Amusing, long, 'Freddy' is royal test for the eyes

July 31, 2005|By Kevin Cowherd | Kevin Cowherd,Sun Staff

NOVEL

FREDDY AND FREDERICK

By Mark Helprin. Penguin Press. 553 pages.

Here's one thing that can be said right off the bat avout Mark Helprin's sprawling, picaresque new tale, Freddy and Fredericka: they sure didn't spare any trees in the making of this baby.

This is one really, really long book.

Five hundred fifty-three pages long, if you're into exact figures, giving it a heft that makes it, if not ideal for summer beach reading, ideal as a doorstop for the breezes that blow through a summer beach house.

It's also wildly ambitious, bitingly satirical and occasionally -- very occasionally -- laugh-out-loud funny.

Unfortunately, although it purports to be both a modern love story and a send-up of British and American society, the book too often descends to outright silliness, a silliness that, by comparison, makes a Monty Python skit look like Meet the Press.

The plot alone could cause a mental hernia: Freddy, the Prince of Wales, is a brilliant but fumbling heir to the throne who has become the favorite punching bag of the British tabloids for all the PR nightmares he's constantly involved in.

These include running after a small dog in public while shouting obscenities (see, the dog's name sounds like a very bad word and ... oh, never mind) and being photographed naked except for tar and feathers (see, he gets locked out of the Palace gates and ... OK, let's not get into that, either).

Fredericka is his gorgeous wife who dresses like a floozy and seems dumb as a rock, but nevertheless gets the kind of press once reserved for Winston Churchill and Mother Teresa.

In any event, after causing one too many embarrassing spectacles, Freddy and Frederic-ka are banished from the kingdom as part of some ancient tradition and sent -- stay with me here -- to America to conquer the land and prove themselves worthy of ascension to the throne.

The two are forced to make a nighttime parachute jump into the grimy industrial maw of New Jersey -- boy, when the Brits get ticked at you, they don't fool around.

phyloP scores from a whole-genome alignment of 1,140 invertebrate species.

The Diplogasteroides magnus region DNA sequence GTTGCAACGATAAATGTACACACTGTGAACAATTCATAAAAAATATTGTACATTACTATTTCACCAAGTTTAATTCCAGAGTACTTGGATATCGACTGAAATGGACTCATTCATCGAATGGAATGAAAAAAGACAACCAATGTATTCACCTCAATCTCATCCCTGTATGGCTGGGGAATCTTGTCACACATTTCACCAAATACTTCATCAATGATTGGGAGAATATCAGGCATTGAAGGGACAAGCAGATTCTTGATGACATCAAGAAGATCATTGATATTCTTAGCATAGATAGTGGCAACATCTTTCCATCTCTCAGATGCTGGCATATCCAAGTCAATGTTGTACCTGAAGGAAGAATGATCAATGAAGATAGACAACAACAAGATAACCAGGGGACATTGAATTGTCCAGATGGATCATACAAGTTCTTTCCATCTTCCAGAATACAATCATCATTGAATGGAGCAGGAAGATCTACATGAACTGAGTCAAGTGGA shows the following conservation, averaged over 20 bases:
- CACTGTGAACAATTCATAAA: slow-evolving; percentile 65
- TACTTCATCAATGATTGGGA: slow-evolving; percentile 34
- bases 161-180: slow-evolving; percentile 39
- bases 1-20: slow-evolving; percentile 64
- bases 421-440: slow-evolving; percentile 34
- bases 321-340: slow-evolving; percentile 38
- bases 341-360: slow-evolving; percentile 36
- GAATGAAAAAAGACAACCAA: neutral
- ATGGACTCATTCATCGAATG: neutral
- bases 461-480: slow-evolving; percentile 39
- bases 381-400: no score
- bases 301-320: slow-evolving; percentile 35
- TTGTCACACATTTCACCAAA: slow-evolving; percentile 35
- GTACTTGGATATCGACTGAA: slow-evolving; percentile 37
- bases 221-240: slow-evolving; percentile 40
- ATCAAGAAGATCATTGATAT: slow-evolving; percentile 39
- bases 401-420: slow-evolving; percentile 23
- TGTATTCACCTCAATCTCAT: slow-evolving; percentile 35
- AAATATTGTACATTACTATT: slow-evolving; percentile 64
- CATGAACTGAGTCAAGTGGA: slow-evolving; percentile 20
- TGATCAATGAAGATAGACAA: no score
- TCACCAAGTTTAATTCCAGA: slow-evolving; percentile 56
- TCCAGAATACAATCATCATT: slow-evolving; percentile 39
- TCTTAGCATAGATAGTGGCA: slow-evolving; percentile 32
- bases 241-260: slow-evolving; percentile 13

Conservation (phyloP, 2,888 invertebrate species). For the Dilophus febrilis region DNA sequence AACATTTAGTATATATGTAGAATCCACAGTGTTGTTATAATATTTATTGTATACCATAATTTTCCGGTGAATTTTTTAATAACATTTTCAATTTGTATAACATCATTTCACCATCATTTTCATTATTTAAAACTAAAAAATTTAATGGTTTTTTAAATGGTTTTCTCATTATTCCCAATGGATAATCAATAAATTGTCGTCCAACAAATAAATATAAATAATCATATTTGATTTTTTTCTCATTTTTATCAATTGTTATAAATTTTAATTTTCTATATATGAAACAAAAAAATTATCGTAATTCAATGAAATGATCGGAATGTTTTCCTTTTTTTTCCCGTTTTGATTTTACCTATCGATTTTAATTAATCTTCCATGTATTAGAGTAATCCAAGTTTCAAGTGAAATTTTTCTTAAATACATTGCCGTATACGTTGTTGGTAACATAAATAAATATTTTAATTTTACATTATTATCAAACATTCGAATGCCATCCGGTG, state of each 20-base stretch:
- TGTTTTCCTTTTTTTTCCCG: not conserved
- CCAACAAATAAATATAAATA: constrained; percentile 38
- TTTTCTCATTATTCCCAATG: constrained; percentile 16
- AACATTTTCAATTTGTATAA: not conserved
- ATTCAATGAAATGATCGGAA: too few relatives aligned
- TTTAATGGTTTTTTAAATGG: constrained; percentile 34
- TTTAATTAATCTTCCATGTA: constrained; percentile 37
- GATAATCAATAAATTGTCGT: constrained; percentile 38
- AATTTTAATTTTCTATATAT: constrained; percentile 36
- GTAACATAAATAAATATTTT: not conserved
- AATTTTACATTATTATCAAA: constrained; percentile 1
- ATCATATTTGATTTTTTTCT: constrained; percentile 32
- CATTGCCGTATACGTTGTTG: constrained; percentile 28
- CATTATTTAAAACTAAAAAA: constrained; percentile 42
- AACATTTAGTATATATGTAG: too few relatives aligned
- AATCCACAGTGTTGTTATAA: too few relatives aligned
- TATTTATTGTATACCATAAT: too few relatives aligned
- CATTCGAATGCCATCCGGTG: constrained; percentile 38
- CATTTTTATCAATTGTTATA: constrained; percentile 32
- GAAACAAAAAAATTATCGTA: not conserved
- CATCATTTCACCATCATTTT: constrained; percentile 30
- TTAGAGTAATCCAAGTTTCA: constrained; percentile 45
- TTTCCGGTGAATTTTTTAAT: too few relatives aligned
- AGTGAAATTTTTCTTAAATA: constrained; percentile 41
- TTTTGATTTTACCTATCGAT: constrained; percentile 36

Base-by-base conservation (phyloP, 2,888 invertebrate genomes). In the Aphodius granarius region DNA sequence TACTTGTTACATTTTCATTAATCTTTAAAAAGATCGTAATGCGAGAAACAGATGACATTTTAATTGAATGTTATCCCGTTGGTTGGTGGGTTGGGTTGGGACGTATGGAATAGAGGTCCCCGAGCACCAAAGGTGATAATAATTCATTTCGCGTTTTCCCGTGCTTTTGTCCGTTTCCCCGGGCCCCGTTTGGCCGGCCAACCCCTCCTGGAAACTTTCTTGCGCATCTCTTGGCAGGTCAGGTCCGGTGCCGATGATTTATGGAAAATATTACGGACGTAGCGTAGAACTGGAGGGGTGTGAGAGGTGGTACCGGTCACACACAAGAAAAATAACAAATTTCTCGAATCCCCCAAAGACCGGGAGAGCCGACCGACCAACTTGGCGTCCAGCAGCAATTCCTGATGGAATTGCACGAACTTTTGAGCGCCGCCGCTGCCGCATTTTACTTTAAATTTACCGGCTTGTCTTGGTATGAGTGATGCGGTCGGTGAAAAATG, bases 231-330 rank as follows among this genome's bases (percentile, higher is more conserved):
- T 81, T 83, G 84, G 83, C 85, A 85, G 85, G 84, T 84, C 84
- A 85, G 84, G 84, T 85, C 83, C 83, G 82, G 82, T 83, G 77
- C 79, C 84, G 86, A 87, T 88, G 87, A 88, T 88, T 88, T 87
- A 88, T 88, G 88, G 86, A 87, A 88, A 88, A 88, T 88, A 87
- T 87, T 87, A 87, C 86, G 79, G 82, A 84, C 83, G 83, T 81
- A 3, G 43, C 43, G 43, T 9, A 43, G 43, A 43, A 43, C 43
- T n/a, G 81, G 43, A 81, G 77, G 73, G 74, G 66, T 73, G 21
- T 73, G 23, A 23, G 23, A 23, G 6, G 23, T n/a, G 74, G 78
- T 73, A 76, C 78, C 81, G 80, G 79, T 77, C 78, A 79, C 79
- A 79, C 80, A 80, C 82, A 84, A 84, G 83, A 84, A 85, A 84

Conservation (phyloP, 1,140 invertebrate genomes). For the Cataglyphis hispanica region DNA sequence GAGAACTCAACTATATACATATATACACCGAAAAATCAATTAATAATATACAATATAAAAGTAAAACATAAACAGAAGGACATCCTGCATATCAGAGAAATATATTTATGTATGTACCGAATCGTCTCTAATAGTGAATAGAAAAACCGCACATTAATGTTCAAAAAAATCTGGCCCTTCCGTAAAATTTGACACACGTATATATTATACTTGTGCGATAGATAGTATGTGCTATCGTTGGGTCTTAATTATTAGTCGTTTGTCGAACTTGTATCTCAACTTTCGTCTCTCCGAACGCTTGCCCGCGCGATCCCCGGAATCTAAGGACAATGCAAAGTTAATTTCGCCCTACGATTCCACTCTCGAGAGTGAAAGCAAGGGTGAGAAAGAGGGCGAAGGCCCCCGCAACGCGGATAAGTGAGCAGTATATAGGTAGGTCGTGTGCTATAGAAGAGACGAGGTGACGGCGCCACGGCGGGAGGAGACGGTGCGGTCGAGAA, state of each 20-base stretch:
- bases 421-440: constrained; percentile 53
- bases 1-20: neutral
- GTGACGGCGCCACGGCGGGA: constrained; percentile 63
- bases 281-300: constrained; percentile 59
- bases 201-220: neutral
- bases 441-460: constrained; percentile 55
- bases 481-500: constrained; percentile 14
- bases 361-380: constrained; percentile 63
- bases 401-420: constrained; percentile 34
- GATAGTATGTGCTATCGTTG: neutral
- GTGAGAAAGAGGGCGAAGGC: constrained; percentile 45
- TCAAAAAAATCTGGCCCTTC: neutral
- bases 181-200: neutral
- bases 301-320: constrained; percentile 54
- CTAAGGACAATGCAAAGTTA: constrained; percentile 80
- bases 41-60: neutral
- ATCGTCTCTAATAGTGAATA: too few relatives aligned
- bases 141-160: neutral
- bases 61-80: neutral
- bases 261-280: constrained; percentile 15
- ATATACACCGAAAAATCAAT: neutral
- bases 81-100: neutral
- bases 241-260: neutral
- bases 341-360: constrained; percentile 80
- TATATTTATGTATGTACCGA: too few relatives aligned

And so begins a nomadic cross-country journey during which Freddy and Fredericka run from biker gangs, load trucks and clean toilets for the Salvation Army, hop freight trains, fight deadly forest fires, work as dentists and wind up smack in the middle of a presidential campaign, among other adventures.

In the picaresque tradition, they are changed dramatically by their ordeal as they discover the richness of this country and the innate energy and kindness of its people.

They also fall in love with the simplicity and freedom of their new lives -- no Fleet Street vultures stalking them, no staff members fawning over them, no stuffy monarchs and by-the-book politicians lecturing them about how to behave in public.

Finally, they also reconnect with each other, falling so deeply and passionately in love that pretty soon they can't keep their hands off each other, which causes them to consummate their desires alongside dusty railroad tracks, in freezing Chicago tenements, and everywhere else in-between.

I won't divulge whether they're successful in their quest to subjugate the former colonies -- if you slog that far into the book, you'll actually be rewarded with the most amusing segments, which center on a run for the White House by a gloriously incompetent Senate hack whose campaign is all but brain-dead before Freddy and Fredericka bring it back to life.

Mark Helprin is a brilliant wordsmith, but this comic fairytale is over-long and over-wrought, veering too often to the absurd and the inane to be consistently entertaining.

Kevin Cowherd is a columnist for The Sun.

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